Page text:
British court lifts anonymity order on ex-banker

19th May 2011, Comments 0 comments

A British court lifted an anonymity order Thursday on former top banker Fred Goodwin which had blocked the media from reporting that he had obtained an injunction to hide a sexual relationship.

The High Court acted after Goodwin, the former head of the bailed-out Royal Bank of Scotland, was identified in parliament, where a centuries-old right of privilege grants members unrestricted freedom of speech.

It marks the latest stage in an ongoing battle between the courts and the media over celebrities' efforts to hide indiscretions with super-injunctions, which ban any reporting of the indiscretion and any mention of the ban itself.

Dozens of super-injunctions have come to light in recent months, causing concern about freedom of speech in Britain.

A report into their use by Britain's second most senior judge, David Neuberger, is due on Friday.

In the latest development, Lord Ben Stoneham revealed that Goodwin had obtained a super-injunction to hide an alleged affair with a colleague, and said taxpayers who bailed out the bank in 2008 should know about it.

In March, a member of the lower House of Commons revealed the existence of Goodwin's super-injunction but gave no more details about it. In the House of Lords on Thursday, Lord Stoneham went further.

"Every taxpayer has a direct public interest in the events leading up to the collapse of the Royal Bank of Scotland," he said.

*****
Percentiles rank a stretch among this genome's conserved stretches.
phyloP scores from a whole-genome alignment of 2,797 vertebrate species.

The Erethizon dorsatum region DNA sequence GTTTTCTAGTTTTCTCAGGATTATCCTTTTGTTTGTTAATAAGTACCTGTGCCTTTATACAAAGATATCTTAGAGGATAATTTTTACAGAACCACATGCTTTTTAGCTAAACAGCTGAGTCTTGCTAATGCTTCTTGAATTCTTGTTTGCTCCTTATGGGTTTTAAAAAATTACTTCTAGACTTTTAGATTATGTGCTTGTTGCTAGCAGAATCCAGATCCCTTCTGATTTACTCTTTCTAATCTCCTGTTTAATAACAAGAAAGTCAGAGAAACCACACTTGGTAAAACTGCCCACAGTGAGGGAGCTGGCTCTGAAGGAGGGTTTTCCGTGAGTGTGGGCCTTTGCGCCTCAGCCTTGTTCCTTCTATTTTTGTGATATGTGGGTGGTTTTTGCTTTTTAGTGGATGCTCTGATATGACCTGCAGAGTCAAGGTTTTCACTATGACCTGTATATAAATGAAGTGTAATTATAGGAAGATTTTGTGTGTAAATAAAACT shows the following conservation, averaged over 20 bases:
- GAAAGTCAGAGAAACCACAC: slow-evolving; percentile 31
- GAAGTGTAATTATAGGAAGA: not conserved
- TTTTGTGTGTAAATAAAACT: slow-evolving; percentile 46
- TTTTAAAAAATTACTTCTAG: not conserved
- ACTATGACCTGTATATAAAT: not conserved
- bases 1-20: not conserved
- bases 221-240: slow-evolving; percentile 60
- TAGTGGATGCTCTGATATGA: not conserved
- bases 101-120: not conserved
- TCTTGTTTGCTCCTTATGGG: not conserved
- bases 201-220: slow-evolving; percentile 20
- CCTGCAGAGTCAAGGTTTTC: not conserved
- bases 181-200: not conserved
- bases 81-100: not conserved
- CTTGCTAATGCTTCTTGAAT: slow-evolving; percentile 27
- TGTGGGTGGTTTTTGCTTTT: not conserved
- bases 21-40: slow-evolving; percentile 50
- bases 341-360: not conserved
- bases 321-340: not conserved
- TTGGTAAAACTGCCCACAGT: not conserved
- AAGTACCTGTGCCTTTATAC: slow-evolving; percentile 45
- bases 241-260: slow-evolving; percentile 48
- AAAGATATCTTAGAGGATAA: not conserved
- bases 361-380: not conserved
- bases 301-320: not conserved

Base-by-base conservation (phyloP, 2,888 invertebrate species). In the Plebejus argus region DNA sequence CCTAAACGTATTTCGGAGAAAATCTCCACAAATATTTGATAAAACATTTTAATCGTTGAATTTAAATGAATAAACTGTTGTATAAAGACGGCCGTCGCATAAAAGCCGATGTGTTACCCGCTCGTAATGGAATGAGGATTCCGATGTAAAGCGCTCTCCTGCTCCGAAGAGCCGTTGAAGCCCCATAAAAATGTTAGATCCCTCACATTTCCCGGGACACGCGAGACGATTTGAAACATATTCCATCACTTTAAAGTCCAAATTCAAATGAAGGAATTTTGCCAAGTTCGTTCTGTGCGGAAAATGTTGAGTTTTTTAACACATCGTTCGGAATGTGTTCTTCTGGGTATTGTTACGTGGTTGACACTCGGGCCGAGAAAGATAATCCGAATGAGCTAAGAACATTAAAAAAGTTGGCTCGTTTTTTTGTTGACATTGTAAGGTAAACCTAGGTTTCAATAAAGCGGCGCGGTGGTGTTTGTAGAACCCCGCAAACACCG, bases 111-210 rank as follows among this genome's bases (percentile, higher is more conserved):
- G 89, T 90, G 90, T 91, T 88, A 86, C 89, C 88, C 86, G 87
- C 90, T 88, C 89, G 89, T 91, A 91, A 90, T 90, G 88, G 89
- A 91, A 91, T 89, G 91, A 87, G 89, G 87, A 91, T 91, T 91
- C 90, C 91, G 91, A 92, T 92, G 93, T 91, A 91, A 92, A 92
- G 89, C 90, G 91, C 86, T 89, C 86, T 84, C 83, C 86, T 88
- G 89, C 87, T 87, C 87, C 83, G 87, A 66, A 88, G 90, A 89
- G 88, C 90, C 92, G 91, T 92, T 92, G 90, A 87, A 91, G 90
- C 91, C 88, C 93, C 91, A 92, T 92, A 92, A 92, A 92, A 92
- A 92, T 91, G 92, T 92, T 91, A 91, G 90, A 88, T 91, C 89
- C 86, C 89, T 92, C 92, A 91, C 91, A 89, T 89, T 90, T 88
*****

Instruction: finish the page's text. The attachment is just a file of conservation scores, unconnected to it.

"So how can it be right for a super-injunction to hide the alleged relationship between Sir Fred Goodwin and a senior colleague?

"If true, it would be a serious breach of corporate governance and not even the Financial Services Authority would be allowed to know about it."

Several hours later, after an application by News Group Newspapers, the owners of The Times and The Sun, High Court judge Michael Tungendhat agreed to lift the "super" part of Goodwin's super-injunction, removing his anonymity.

Goodwin did not oppose the decision, which does not alter the ban on publication of any details of the alleged relationship.

"The main point is that this is an injunction relating to a sexual relationship," the judge said.

"The existing order... prohibits the naming of the other person to the relationship and prohibits the publication of any details."

© 2011 AFP

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